This second Marvel Masterworks hardcover volume collects Sgt. Fury and His Howling Commandos issues #14-23 and Annual #1, originally published in 1965. The artist on all these stories is Dick Ayers, one of the mainstays of the "Marvel Bullpen" in the 1960s. In addition to inking the legendary Jack Kirby on numerous occasions, Ayers also penciled many stories himself. He was a good superhero artist, but both his strengths and his interests obviously lay with other genres, namely war comics and Westerns. Some of his best artwork saw print within the pages of Sgt. Fury and His Howling Commandos.
Several artists ink Dick Ayers' pencils in these issues. Among them is Frank Giacoia, whom Ayers has stated was his favorite inker to work with. Giacoia's finishes of Ayers' pencils work very well indeed. There is also an unexpected artistic collaboration in issue #15, with Spider-Man and Doctor Strange co-creator Steve Ditko inking Ayers' pencils. The finished results are unusual but effective. It's quite interesting to see how Ayers and Ditko, who have very different styles to their artwork, go together here.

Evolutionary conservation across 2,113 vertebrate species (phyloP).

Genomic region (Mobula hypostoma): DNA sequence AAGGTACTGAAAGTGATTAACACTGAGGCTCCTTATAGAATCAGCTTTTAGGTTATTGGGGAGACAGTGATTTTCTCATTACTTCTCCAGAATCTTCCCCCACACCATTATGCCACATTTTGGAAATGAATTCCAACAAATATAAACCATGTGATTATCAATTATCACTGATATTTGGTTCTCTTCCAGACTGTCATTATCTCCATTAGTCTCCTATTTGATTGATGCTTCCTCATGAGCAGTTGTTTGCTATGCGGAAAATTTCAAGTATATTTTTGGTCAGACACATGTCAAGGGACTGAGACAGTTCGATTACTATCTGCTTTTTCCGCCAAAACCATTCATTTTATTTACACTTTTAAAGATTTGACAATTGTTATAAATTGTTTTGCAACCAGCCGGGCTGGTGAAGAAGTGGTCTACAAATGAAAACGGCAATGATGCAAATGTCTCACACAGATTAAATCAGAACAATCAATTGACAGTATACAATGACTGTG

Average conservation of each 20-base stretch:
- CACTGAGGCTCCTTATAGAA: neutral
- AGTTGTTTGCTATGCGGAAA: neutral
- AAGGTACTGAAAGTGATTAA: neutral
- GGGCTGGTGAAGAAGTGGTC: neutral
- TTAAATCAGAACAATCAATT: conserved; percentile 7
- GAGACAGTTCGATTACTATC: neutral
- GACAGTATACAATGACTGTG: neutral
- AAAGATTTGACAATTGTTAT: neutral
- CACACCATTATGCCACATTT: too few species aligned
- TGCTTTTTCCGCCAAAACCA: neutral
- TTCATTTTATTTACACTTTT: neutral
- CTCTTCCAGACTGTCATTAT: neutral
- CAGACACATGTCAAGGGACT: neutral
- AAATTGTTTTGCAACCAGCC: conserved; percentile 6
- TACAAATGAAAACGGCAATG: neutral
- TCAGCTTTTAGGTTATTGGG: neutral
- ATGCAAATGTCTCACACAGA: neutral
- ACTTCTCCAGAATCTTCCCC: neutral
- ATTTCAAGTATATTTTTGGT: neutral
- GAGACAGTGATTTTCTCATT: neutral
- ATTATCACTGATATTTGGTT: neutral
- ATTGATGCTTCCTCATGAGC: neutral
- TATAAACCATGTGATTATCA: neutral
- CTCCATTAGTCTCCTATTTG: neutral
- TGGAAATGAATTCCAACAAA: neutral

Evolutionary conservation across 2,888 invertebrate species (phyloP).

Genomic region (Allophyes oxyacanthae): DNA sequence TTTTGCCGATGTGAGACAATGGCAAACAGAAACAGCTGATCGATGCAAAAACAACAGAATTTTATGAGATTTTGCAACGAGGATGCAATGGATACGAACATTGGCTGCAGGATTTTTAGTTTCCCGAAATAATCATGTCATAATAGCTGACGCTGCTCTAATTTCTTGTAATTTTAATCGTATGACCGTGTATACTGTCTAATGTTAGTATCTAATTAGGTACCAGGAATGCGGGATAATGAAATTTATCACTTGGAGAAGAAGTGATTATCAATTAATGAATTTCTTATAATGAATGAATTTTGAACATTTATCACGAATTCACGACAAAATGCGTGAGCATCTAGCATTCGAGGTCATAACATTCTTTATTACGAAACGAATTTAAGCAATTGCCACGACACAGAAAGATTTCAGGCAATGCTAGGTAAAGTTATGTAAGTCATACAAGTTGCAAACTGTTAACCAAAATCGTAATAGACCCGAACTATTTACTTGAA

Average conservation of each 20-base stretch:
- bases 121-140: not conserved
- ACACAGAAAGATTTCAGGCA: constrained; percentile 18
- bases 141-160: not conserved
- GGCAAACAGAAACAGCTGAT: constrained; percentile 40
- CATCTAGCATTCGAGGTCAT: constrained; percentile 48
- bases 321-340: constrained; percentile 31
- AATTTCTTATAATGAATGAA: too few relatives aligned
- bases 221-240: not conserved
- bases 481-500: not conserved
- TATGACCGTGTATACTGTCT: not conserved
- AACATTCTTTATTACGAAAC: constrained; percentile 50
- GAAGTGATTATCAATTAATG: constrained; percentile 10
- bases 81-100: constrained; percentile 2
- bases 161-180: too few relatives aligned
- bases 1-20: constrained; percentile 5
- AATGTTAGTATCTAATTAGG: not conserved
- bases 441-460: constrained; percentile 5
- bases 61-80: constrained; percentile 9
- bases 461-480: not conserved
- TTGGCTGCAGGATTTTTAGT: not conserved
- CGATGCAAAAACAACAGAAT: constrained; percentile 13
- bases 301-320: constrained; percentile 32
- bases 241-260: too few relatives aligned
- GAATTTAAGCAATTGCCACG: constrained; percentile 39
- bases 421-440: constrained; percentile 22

The adventures of Nick Fury during World War II were always more slapstick than "Saving Private Ryan," and there is a great deal of tongue-in-cheek humor to Stan Lee's scripting of these issues. On occasion, I did wish that Lee had adopted a more realistic, gritty tone in these tales. That said, when he wanted to, Lee could turn in an emotionally riveting script, such as in issue #18's "Killed in Action" and #23's "The Man Who Failed." Story-wise, those are probably the two strongest issues included in the collection.
Ayers wrote an informative introduction to his volume wherein he details his working relationship with Stan Lee on the series, and explains the origins of "The Man Who Failed." Ayers really should be credited with co-plotting these issues, and it's nice that he was given the opportunity to explain exactly how he was involved in the creative process.
Perhaps if Sgt. Fury had also been reprinted in the black & white softcover Essentials format, I might have picked those up instead. But so far they have not, leaving the hardcover Marvel Masterworks as the only opportunity to read these stories, apart from tracking down & buying expensive back issues. That said, the production values on the book are of a very high quality.
In any case, this book is a very nice showcase for the wonderful artwork of Dick Ayers.